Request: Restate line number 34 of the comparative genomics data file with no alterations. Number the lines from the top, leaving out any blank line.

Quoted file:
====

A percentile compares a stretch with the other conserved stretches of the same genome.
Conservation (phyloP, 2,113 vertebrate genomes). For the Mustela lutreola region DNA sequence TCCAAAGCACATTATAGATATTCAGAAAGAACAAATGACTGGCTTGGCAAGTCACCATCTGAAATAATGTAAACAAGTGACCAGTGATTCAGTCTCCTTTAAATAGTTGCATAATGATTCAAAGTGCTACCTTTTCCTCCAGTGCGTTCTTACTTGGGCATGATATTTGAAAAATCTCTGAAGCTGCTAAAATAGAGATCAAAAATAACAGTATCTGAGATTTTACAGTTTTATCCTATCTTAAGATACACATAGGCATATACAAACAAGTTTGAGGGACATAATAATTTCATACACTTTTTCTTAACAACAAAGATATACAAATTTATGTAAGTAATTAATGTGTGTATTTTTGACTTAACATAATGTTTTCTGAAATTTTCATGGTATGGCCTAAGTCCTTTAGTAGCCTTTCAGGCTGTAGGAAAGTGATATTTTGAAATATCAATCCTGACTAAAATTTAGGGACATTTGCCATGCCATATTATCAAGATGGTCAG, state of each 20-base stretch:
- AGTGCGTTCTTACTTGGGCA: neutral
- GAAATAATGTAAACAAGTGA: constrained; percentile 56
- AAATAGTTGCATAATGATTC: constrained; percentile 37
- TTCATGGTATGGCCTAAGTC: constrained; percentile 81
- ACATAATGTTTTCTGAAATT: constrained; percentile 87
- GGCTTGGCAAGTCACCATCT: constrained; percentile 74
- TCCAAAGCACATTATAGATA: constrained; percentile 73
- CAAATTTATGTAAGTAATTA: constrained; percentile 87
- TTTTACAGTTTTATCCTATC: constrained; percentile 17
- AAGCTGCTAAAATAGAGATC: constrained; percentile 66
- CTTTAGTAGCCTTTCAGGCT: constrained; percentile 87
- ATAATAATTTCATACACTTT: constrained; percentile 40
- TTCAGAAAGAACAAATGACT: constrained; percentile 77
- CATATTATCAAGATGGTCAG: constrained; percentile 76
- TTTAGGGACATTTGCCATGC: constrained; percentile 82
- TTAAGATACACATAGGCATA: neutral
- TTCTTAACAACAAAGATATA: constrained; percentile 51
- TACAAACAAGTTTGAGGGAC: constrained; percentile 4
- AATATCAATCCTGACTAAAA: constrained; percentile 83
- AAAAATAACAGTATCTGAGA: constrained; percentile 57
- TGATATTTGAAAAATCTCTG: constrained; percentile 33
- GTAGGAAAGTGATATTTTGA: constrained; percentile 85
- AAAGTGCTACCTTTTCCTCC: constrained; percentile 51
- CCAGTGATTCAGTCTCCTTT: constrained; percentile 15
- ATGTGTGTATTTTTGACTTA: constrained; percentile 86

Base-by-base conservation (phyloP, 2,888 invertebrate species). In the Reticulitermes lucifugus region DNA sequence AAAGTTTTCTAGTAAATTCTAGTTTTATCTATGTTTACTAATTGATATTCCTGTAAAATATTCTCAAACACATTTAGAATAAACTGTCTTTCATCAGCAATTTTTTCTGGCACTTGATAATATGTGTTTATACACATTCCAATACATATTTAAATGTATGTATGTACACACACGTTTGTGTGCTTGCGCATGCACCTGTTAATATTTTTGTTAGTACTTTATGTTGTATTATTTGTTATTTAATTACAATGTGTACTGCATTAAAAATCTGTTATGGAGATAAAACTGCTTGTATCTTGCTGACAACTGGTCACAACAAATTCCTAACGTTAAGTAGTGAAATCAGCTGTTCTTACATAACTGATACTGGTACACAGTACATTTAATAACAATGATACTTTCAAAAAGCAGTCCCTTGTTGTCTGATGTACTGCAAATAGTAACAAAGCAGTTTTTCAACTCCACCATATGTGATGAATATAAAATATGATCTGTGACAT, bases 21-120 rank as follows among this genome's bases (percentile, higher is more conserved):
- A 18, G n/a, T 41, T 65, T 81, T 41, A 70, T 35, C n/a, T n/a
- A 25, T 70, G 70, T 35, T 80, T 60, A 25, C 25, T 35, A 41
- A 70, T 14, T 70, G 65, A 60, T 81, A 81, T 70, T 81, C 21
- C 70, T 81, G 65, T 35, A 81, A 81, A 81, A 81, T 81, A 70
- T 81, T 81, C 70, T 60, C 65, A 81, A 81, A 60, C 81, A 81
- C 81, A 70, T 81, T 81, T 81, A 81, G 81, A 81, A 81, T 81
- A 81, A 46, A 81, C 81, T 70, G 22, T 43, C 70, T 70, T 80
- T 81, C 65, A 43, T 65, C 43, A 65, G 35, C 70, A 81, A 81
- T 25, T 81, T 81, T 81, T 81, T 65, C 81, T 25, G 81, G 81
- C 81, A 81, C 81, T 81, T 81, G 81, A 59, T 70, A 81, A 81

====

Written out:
- C 81, A 70, T 81, T 81, T 81, A 81, G 81, A 81, A 81, T 81